Food history: farmers markets

There are farmers markets all over the world. In our country alone, the number of markets has risen significantly over the past few decades. Where did they originate?


First, what exactly is a farmers market? The USDA defines it as: “a multi-stall market at which farmer-producers sell agricultural products directly to the general public at a central or fixed location, particularly fresh fruits and vegetables (but also meat products, dairy products, and/or grains).”

In addition to produce, meat, etc., vendors can also sell prepared foods, plants, flowers, baked goods, and even craft items. Generally, there is a requirement that all products sold must be local. Of course, the term “local” is subject to interpretation. 

Food is undoubtedly the most important commodity sold at a farmers market. The idea behind farmers markets is that the middleman – the grocery store – is cut out of the equation. You’re buying fresh produce straight from the growers themselves.

Farmers markets date all the way back to Egypt over 5,000 years ago. Farmers along the Nile came together to sell their fresh produce.

The first farmers market in the United States opened in 1634 in Boston, Massachusetts. Many markets began following: Hartford in 1643, New York City by 1686, and Philadelphia in 1693, to name a few.

During the 1700s, 1800s, and the first half or so of the 1900s, grocery stores gained in popularity; consequently, interest in farmers markets fell.

In the 1970s, the public began to remember the quaintness of farmers markets, and all the access to fresh, healthy foods they provided. Remember, in the Food History post with baked Alaska, we learned about how America became health conscious around the 1970s. Fresh, healthy, and easy-to-prepare foods became the priority for housewives and their families.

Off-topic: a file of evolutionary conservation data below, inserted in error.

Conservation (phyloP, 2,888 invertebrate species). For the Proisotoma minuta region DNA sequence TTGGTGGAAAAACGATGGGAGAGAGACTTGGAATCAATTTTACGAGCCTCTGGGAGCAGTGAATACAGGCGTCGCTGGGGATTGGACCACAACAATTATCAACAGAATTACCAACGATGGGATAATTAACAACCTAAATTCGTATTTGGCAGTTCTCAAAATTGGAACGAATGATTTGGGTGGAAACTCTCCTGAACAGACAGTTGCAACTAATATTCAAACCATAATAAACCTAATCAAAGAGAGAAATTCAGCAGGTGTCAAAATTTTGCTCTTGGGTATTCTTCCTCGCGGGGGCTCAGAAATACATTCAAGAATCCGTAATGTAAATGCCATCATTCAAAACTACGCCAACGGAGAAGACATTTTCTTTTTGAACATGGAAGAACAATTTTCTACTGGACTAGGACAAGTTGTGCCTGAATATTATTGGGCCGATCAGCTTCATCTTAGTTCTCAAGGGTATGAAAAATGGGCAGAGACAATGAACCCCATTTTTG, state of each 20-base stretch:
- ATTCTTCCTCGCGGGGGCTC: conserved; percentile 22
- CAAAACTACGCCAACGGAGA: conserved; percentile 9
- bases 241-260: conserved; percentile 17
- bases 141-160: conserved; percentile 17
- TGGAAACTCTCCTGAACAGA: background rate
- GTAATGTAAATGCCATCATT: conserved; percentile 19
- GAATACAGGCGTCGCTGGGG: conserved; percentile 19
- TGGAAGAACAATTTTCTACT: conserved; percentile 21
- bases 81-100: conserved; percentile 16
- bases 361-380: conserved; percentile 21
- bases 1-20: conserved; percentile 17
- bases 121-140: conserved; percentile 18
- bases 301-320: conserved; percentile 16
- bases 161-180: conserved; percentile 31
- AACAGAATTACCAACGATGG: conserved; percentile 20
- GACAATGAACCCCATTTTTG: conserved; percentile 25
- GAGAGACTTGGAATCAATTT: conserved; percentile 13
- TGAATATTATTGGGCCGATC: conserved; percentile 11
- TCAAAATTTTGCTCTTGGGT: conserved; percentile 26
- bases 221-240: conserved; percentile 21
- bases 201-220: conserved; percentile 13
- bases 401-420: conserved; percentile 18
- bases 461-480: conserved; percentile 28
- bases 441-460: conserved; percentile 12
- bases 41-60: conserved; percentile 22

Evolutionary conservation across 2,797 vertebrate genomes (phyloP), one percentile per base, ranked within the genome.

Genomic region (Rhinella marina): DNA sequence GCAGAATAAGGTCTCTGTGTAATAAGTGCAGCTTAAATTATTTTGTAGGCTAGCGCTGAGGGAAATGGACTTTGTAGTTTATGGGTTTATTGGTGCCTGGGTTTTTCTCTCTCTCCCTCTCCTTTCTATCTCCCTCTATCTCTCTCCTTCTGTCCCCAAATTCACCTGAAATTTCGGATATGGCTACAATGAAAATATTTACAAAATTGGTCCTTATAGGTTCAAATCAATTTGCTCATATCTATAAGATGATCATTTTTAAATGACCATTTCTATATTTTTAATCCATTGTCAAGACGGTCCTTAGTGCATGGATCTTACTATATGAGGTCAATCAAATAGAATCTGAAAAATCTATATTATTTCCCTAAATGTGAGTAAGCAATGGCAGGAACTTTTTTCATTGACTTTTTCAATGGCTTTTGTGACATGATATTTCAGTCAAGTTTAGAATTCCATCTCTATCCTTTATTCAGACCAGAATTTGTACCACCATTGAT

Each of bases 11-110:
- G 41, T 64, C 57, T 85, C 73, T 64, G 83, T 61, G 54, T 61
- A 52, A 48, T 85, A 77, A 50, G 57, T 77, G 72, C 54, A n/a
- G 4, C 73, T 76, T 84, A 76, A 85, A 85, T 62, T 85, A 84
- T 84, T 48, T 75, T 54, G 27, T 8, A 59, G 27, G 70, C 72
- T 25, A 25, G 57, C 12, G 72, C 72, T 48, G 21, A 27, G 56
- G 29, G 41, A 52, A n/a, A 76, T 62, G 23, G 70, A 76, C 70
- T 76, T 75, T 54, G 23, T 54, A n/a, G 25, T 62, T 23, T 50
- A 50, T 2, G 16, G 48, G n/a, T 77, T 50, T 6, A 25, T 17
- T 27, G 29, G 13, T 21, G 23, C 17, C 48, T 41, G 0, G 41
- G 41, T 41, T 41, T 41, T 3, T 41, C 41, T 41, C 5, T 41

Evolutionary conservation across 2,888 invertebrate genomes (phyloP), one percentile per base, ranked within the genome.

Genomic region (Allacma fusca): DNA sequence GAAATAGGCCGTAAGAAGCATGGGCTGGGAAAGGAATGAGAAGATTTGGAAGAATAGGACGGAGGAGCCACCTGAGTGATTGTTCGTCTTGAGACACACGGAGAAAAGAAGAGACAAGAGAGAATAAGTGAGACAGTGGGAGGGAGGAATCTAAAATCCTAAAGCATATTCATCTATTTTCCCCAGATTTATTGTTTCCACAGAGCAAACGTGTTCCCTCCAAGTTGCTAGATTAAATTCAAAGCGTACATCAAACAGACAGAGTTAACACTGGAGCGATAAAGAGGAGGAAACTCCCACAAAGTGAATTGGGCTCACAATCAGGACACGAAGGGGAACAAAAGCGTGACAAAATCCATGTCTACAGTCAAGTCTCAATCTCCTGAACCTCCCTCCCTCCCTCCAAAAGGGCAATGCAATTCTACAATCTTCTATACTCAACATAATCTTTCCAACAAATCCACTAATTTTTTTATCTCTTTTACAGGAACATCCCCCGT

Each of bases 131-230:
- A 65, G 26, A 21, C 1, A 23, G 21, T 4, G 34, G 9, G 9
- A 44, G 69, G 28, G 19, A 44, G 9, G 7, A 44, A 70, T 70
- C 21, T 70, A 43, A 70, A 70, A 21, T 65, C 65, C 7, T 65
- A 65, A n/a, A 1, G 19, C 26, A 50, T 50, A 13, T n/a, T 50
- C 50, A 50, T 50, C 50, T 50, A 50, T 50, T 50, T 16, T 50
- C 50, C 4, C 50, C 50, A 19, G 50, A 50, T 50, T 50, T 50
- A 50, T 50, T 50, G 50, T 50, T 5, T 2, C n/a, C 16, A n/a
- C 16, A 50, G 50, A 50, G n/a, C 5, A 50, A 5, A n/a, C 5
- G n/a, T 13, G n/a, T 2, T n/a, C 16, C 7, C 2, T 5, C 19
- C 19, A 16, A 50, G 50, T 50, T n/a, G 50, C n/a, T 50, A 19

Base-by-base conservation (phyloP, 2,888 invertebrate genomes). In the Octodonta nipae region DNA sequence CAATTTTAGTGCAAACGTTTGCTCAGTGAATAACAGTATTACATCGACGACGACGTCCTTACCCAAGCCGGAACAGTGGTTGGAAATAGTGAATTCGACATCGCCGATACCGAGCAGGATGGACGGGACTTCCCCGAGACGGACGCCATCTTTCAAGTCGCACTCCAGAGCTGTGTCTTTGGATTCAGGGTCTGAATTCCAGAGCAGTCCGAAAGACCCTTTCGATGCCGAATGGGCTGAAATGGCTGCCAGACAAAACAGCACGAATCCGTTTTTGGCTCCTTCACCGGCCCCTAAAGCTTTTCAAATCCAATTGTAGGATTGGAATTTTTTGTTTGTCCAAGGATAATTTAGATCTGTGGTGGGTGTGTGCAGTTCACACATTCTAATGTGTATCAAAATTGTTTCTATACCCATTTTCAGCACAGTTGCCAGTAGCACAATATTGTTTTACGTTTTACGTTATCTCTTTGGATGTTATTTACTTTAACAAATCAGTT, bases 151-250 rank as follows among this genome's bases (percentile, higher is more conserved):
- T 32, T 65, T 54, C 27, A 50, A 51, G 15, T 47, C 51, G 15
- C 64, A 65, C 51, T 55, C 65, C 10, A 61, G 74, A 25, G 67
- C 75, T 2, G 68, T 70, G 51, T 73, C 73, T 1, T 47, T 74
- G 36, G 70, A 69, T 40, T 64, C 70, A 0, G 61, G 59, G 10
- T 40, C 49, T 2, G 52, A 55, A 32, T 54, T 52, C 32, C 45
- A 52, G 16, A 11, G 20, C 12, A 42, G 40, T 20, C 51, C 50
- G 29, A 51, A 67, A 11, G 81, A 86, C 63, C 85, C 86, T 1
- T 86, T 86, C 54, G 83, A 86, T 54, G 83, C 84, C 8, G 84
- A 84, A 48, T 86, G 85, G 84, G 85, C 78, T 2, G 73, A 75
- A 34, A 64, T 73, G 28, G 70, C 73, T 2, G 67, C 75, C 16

During the late 1970s, a peach harvest surplus inspired lawmakers to allow farmers markets in California. Prior to that time, state regulators outlawed the sale of produce outside of commercial markets. The laws regarding the packaging and selling of produce were very strict. 

In 1977, there were so many peaches that farmers were unable to sell, they dumped their excess on the state capitol lawn. Jerry Brown, governor of California at the time, allowed an exemption for farmers to sell produce at farmers markets. This shift in food laws yielded to the creation of markets such as the Gardena Farmers Market,  one of the first farmers markets in Southern California. 

The appeal of farmers markets took another great leap between 1994 and 2008, when the number of operating markets rose 300% during that 14 year time frame. Farmers markets have only continued to expand in numbers over the years.

Today, farmers markets are as commonplace in a community as a grocery store. They can be as small as only three to four vendors, or as large as hundreds of farmers coming together.

The biggest farmers market in the world is in Tokyo, and boasts over 1,700 stalls.